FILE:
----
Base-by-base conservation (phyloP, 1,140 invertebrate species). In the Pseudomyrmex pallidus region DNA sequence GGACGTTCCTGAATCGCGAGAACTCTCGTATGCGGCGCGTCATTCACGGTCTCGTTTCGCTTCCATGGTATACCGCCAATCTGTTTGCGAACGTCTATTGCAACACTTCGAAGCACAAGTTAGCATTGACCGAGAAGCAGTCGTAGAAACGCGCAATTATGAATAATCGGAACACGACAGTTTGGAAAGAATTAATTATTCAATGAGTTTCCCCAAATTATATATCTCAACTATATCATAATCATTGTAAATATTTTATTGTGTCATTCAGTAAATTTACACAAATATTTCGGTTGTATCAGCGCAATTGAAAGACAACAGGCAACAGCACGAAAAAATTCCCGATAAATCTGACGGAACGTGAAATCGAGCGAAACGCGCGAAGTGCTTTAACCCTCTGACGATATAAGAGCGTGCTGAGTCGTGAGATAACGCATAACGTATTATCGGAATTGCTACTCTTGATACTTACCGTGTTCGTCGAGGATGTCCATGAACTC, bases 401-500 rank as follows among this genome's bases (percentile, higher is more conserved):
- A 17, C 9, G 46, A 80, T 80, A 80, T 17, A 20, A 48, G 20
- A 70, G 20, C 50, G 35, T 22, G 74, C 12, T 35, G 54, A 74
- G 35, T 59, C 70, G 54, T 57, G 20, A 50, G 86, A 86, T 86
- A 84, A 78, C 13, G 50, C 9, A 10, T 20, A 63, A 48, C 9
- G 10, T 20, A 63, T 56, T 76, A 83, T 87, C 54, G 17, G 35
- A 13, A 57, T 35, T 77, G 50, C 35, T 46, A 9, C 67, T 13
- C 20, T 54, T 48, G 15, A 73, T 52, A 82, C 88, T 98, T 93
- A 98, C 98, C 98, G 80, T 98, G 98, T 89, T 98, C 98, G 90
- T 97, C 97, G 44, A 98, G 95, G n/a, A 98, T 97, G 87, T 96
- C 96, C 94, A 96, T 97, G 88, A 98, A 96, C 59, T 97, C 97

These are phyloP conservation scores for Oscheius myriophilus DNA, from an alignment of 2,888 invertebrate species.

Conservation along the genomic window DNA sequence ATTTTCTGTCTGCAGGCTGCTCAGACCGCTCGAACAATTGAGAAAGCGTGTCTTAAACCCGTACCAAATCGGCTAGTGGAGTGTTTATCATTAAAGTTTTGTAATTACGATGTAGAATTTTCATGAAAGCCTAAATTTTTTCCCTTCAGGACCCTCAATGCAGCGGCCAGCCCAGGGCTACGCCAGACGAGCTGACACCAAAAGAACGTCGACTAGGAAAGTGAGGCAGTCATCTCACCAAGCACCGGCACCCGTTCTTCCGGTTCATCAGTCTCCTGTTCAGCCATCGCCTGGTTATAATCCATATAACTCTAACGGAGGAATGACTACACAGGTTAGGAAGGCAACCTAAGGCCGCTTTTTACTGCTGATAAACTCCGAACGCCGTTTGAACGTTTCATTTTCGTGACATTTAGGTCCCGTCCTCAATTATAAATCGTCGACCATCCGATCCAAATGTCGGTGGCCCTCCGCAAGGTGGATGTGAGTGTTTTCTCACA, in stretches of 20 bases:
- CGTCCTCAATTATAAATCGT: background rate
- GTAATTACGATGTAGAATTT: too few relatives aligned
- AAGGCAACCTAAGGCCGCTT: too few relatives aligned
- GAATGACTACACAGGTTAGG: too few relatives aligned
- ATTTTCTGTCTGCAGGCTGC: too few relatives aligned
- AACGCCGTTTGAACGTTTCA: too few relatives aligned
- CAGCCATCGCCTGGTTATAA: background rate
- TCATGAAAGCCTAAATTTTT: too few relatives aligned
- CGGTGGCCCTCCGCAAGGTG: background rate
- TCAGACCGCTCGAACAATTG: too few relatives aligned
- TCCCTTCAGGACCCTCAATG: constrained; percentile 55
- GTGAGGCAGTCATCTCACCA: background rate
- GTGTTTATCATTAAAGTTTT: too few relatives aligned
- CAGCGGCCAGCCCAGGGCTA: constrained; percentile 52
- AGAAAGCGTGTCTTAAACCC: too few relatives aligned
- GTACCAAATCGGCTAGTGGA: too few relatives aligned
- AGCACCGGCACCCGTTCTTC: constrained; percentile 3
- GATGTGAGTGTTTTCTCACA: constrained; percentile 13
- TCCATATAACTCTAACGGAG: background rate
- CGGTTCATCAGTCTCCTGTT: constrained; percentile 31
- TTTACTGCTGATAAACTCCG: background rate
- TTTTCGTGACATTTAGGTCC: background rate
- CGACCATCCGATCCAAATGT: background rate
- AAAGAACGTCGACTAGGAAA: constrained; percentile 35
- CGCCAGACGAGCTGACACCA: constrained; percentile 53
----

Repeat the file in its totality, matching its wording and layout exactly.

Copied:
Base-by-base conservation (phyloP, 1,140 invertebrate species). In the Pseudomyrmex pallidus region DNA sequence GGACGTTCCTGAATCGCGAGAACTCTCGTATGCGGCGCGTCATTCACGGTCTCGTTTCGCTTCCATGGTATACCGCCAATCTGTTTGCGAACGTCTATTGCAACACTTCGAAGCACAAGTTAGCATTGACCGAGAAGCAGTCGTAGAAACGCGCAATTATGAATAATCGGAACACGACAGTTTGGAAAGAATTAATTATTCAATGAGTTTCCCCAAATTATATATCTCAACTATATCATAATCATTGTAAATATTTTATTGTGTCATTCAGTAAATTTACACAAATATTTCGGTTGTATCAGCGCAATTGAAAGACAACAGGCAACAGCACGAAAAAATTCCCGATAAATCTGACGGAACGTGAAATCGAGCGAAACGCGCGAAGTGCTTTAACCCTCTGACGATATAAGAGCGTGCTGAGTCGTGAGATAACGCATAACGTATTATCGGAATTGCTACTCTTGATACTTACCGTGTTCGTCGAGGATGTCCATGAACTC, bases 401-500 rank as follows among this genome's bases (percentile, higher is more conserved):
- A 17, C 9, G 46, A 80, T 80, A 80, T 17, A 20, A 48, G 20
- A 70, G 20, C 50, G 35, T 22, G 74, C 12, T 35, G 54, A 74
- G 35, T 59, C 70, G 54, T 57, G 20, A 50, G 86, A 86, T 86
- A 84, A 78, C 13, G 50, C 9, A 10, T 20, A 63, A 48, C 9
- G 10, T 20, A 63, T 56, T 76, A 83, T 87, C 54, G 17, G 35
- A 13, A 57, T 35, T 77, G 50, C 35, T 46, A 9, C 67, T 13
- C 20, T 54, T 48, G 15, A 73, T 52, A 82, C 88, T 98, T 93
- A 98, C 98, C 98, G 80, T 98, G 98, T 89, T 98, C 98, G 90
- T 97, C 97, G 44, A 98, G 95, G n/a, A 98, T 97, G 87, T 96
- C 96, C 94, A 96, T 97, G 88, A 98, A 96, C 59, T 97, C 97

These are phyloP conservation scores for Oscheius myriophilus DNA, from an alignment of 2,888 invertebrate species.

Conservation along the genomic window DNA sequence ATTTTCTGTCTGCAGGCTGCTCAGACCGCTCGAACAATTGAGAAAGCGTGTCTTAAACCCGTACCAAATCGGCTAGTGGAGTGTTTATCATTAAAGTTTTGTAATTACGATGTAGAATTTTCATGAAAGCCTAAATTTTTTCCCTTCAGGACCCTCAATGCAGCGGCCAGCCCAGGGCTACGCCAGACGAGCTGACACCAAAAGAACGTCGACTAGGAAAGTGAGGCAGTCATCTCACCAAGCACCGGCACCCGTTCTTCCGGTTCATCAGTCTCCTGTTCAGCCATCGCCTGGTTATAATCCATATAACTCTAACGGAGGAATGACTACACAGGTTAGGAAGGCAACCTAAGGCCGCTTTTTACTGCTGATAAACTCCGAACGCCGTTTGAACGTTTCATTTTCGTGACATTTAGGTCCCGTCCTCAATTATAAATCGTCGACCATCCGATCCAAATGTCGGTGGCCCTCCGCAAGGTGGATGTGAGTGTTTTCTCACA, in stretches of 20 bases:
- CGTCCTCAATTATAAATCGT: background rate
- GTAATTACGATGTAGAATTT: too few relatives aligned
- AAGGCAACCTAAGGCCGCTT: too few relatives aligned
- GAATGACTACACAGGTTAGG: too few relatives aligned
- ATTTTCTGTCTGCAGGCTGC: too few relatives aligned
- AACGCCGTTTGAACGTTTCA: too few relatives aligned
- CAGCCATCGCCTGGTTATAA: background rate
- TCATGAAAGCCTAAATTTTT: too few relatives aligned
- CGGTGGCCCTCCGCAAGGTG: background rate
- TCAGACCGCTCGAACAATTG: too few relatives aligned
- TCCCTTCAGGACCCTCAATG: constrained; percentile 55
- GTGAGGCAGTCATCTCACCA: background rate
- GTGTTTATCATTAAAGTTTT: too few relatives aligned
- CAGCGGCCAGCCCAGGGCTA: constrained; percentile 52
- AGAAAGCGTGTCTTAAACCC: too few relatives aligned
- GTACCAAATCGGCTAGTGGA: too few relatives aligned
- AGCACCGGCACCCGTTCTTC: constrained; percentile 3
- GATGTGAGTGTTTTCTCACA: constrained; percentile 13
- TCCATATAACTCTAACGGAG: background rate
- CGGTTCATCAGTCTCCTGTT: constrained; percentile 31
- TTTACTGCTGATAAACTCCG: background rate
- TTTTCGTGACATTTAGGTCC: background rate
- CGACCATCCGATCCAAATGT: background rate
- AAAGAACGTCGACTAGGAAA: constrained; percentile 35
- CGCCAGACGAGCTGACACCA: constrained; percentile 53